And the category is: Wisdom.
On Sunday at 10 p.m., FX is bringing back “Pose” for a third and final season. For some fans, that seems like a short run, particularly for a show that has been groundbreaking, stunningly original, and reasonably popular. About the subculture of the New York ballroom scene of the 1980-90s, “Pose” has also served as an awards notable for FX, having gotten a bunch of Emmy nominations for the first two seasons that included a win for Billy Porter for his simultaneously over-the-top and intensely dramatic turn as Pray Tell.
But to me, the show’s three-and-out approach is respectful to both the story and the show’s audience. In promoting the final, seven-episode season, series co-creator and showrunner Steven Canals explained to the press the reason for ending. “For me as a true lover of television,” he said, “one of the things that has always frustrated me is when I am tuning into a season of television and I can tell this season just feels like filler. The last thing I wanted to do to our audience was create narrative simply to create narrative, and with no real intention. I could see the ending … and it made sense to land the plane comfortably, if you will.”
Perhaps there were other factors at play in bringing “Pose” to a close, but Canals’ words are nonetheless golden to me. Going on and on and on, creating “narrative simply to create narrative,” is one of the problems that has plagued some of the best shows out there. I recently wrote about how “The Handmaid’s Tale,” an important prestige series for Hulu, has reached too far. The fourth season, which premieres Thursday, feels at times painfully forced, as Elisabeth Moss’ June continues to survive in Gilead against the odds. And a fifth season has already been ordered, in case you’re thinking that the writers and producers might be heading in the right direction.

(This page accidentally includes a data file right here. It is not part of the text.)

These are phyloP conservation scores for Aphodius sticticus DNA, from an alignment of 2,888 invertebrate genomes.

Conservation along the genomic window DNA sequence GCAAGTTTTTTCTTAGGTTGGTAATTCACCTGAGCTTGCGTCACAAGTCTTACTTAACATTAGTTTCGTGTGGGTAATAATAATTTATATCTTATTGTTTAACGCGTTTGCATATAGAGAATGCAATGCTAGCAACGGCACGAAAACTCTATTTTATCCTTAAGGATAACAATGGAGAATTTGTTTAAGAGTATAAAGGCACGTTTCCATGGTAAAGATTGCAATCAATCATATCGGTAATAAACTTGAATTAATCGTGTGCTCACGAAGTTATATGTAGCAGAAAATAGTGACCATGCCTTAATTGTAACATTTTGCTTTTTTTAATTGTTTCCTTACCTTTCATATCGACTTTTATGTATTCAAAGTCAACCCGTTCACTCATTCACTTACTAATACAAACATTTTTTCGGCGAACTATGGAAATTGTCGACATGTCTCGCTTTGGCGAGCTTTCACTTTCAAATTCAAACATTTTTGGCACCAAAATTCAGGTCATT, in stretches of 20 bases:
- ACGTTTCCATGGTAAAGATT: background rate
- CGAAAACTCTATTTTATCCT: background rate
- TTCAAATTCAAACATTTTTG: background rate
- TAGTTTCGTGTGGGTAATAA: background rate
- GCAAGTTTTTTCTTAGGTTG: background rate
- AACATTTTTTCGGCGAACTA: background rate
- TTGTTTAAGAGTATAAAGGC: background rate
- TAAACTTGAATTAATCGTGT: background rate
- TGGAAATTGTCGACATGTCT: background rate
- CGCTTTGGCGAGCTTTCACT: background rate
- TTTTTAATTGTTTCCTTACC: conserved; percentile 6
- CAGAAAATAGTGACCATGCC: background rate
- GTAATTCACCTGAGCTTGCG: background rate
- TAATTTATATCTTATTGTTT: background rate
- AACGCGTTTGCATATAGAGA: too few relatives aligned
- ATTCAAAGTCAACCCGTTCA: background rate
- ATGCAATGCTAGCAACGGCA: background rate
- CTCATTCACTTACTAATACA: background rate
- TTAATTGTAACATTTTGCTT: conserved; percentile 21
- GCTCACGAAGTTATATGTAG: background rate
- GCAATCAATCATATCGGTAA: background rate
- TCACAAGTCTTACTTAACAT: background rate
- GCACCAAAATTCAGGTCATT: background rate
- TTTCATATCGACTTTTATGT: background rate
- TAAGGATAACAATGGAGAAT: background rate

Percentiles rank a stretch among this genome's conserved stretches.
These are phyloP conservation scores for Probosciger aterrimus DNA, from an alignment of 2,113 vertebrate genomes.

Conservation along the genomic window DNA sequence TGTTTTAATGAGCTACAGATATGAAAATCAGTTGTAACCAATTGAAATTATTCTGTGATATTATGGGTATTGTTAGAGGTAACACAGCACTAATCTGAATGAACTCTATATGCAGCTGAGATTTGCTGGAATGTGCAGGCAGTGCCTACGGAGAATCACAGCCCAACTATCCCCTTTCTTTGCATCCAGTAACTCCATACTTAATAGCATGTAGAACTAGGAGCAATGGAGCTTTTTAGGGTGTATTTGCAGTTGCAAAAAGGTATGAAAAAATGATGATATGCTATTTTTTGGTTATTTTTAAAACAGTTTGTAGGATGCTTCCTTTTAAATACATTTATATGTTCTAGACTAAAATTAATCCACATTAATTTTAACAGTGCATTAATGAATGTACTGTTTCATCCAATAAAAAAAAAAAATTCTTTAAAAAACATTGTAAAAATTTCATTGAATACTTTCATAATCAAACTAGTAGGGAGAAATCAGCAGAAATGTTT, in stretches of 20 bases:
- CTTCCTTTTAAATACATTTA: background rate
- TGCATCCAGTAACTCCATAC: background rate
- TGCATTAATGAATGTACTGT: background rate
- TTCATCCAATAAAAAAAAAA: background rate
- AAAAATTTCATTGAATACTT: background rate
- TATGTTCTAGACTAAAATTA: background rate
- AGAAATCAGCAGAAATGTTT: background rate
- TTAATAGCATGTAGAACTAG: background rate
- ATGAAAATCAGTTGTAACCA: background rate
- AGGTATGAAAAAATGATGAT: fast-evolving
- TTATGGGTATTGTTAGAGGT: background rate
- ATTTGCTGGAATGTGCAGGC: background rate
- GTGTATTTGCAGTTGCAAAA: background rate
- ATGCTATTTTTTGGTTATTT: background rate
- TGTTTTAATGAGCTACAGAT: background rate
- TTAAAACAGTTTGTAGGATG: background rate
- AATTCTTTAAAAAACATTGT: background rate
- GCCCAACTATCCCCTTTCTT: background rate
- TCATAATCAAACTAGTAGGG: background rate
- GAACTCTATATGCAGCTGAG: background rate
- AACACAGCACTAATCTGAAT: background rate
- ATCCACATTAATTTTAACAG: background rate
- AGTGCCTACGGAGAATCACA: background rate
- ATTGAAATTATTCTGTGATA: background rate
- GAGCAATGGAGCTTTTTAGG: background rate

“Shameless,” too, overstayed. Like “The Handmaid’s Tale,” it began as one of TV’s best. But by season 11, it was straining to keep the story alive without repeating itself. Because it included so many more characters to explore than “The Handmaid’s Tale,” it thrived for longer than expected. But still, when it ended a few weeks ago, it had lost its early intensity and brilliance. When a series such as “Two and a Half Men” lingers on, it doesn’t seem tragic because, even while the CBS sitcom was immensely popular, it was never a careful narrative or an inventive piece of work. Like “The Big Bang Theory,” it was built to be a weekly dispensary of one-liners and character shtick until it had enough episodes to live forever in reruns.
But series that begin as something special, such as “Modern Family” and “Dexter,” don’t deserve to be worn down and exhausted. And neither do their fans.